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CMU’s RoboTutor app semifinalist in $15 million Global Learning XPRIZE | TribLIVE.com
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CMU’s RoboTutor app semifinalist in $15 million Global Learning XPRIZE

Aaron Aupperlee
| Wednesday, June 21, 2017 6:33 p.m
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Carnegie Mellon University
Children in Tanzania learn basic counting on RoboTutor during field tests last year.

A learning app developed by a team at Carnegie Mellon University is a semifinalist in the $15 million Global Learning XPRIZE.

RoboTutor, which uses speech recognition software, facial analysis and machine learning to teach math and reading in English and Swahili, is one of 11 teams remaining in the competition.

Jack Mostow, an emeritus research professor at CMU’s Robotics Institute and the team’s leader, said RoboTutor’s ability to listen to children as they learn to read sets it apart from other learning apps.

“If you can’t hear the kid, how will you know when to respond? How will you know when they make a mistake?” Mostow said. “A tutor that can’t hear, can’t help.”

Mostow said to imagine the reading portion of the app as a literate, infinitely patient and somewhat hard of hearing grandparent.

The app doesn’t quite hear every stumble a child makes and waits until the child is really struggling to jump in and help. Mostow said adults tend to be over eager to jump in and help.

RoboTutor builds on more than 25 years’ worth of research by Mostow. His team at CMU and other universities and volunteers in the field exceeds 100 people.

Amy Ogan, an assistant professor of human-computer interaction at CMU, tested RoboTutor with children in Tanzania for 21⁄2 weeks last year.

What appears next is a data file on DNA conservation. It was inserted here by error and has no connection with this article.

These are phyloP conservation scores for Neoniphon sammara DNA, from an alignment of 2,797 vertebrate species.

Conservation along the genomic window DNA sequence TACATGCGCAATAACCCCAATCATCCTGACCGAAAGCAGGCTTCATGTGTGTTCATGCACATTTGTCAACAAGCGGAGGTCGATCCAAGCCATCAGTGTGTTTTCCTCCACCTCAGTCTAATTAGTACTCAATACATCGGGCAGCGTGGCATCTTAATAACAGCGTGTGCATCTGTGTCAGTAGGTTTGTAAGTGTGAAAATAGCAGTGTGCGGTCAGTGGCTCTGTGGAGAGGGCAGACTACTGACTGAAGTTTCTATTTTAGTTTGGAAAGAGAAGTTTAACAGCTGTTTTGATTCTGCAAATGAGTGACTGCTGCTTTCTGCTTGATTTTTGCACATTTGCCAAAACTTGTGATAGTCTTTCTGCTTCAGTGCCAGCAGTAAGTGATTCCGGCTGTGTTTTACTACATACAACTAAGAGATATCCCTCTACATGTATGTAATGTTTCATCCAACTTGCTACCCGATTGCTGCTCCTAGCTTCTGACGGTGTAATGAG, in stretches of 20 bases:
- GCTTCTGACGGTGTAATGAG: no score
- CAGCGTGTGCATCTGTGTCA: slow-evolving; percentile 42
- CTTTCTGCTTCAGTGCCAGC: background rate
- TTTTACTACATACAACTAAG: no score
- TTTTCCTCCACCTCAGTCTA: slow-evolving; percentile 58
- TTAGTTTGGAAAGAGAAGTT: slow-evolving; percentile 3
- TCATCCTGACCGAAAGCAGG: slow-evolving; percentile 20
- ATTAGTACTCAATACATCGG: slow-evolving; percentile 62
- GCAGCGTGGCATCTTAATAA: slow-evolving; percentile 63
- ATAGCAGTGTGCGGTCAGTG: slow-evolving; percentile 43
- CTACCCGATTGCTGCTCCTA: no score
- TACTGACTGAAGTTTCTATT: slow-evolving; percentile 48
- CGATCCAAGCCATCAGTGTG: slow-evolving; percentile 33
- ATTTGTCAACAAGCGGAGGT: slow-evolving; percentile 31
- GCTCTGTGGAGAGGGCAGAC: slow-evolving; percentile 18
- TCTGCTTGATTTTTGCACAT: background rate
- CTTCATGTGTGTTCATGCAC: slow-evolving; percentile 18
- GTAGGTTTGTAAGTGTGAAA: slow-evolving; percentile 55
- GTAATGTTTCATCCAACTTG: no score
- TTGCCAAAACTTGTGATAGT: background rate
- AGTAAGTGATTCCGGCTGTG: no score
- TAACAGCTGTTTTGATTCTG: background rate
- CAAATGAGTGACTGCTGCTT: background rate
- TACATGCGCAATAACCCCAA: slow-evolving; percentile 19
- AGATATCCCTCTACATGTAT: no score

“While we focus on improving RoboTutor with large-scale data, we never forget that it really represents kids who are living and learning in a context that we must understand, in order to properly interpret that data,” Ogan said in a statement.

“While we focus on improving RoboTutor with large-scale data, we never forget that it really represents kids who are living and learning in a context that we must understand, in order to properly interpret that data,” Ogan said in a statement.

The Global Learning XPRIZE is an effort to combat a global teacher shortage through technology.

Teams must create a tablet app that teaches children basic reading, writing and math skills without requiring help for adults. The apps must be in both English and Swahili.

About 200 teams from 40 different countries entered the competition. Only 38 teams submitted complete entries at the beginning of the year. Eleven teams were selected as finalists.

The XPRIZE will select five finalists this fall. Each finalist will receive $1 million and a chance to compete for the $10 million grand prize. Elon Musk, the founder and CEO of SpaceX and Tesla, put up the money for the competition.

The apps developed by the five finalists will be put to the test during an 18-month pilot on 4,000 kids in 200 villages across Tanzania. Children will take tests before and after the pilot.

The app that produces the most learning gains wins.

It’s not about the money for Mostow.

“If this succeeds, millions and even billions of kids can benefit and get an education,” Mostow said.

Aaron Aupperlee is a Tribune-Review staff writer. Reach him at aaupperlee@tribweb.com, 412-336-8448 or via Twitter @tinynotebook.

Aaron Aupperlee is a Tribune-Review staff reporter. You can contact Aaron at 412-320-7986, aaupperlee@tribweb.com or via Twitter .

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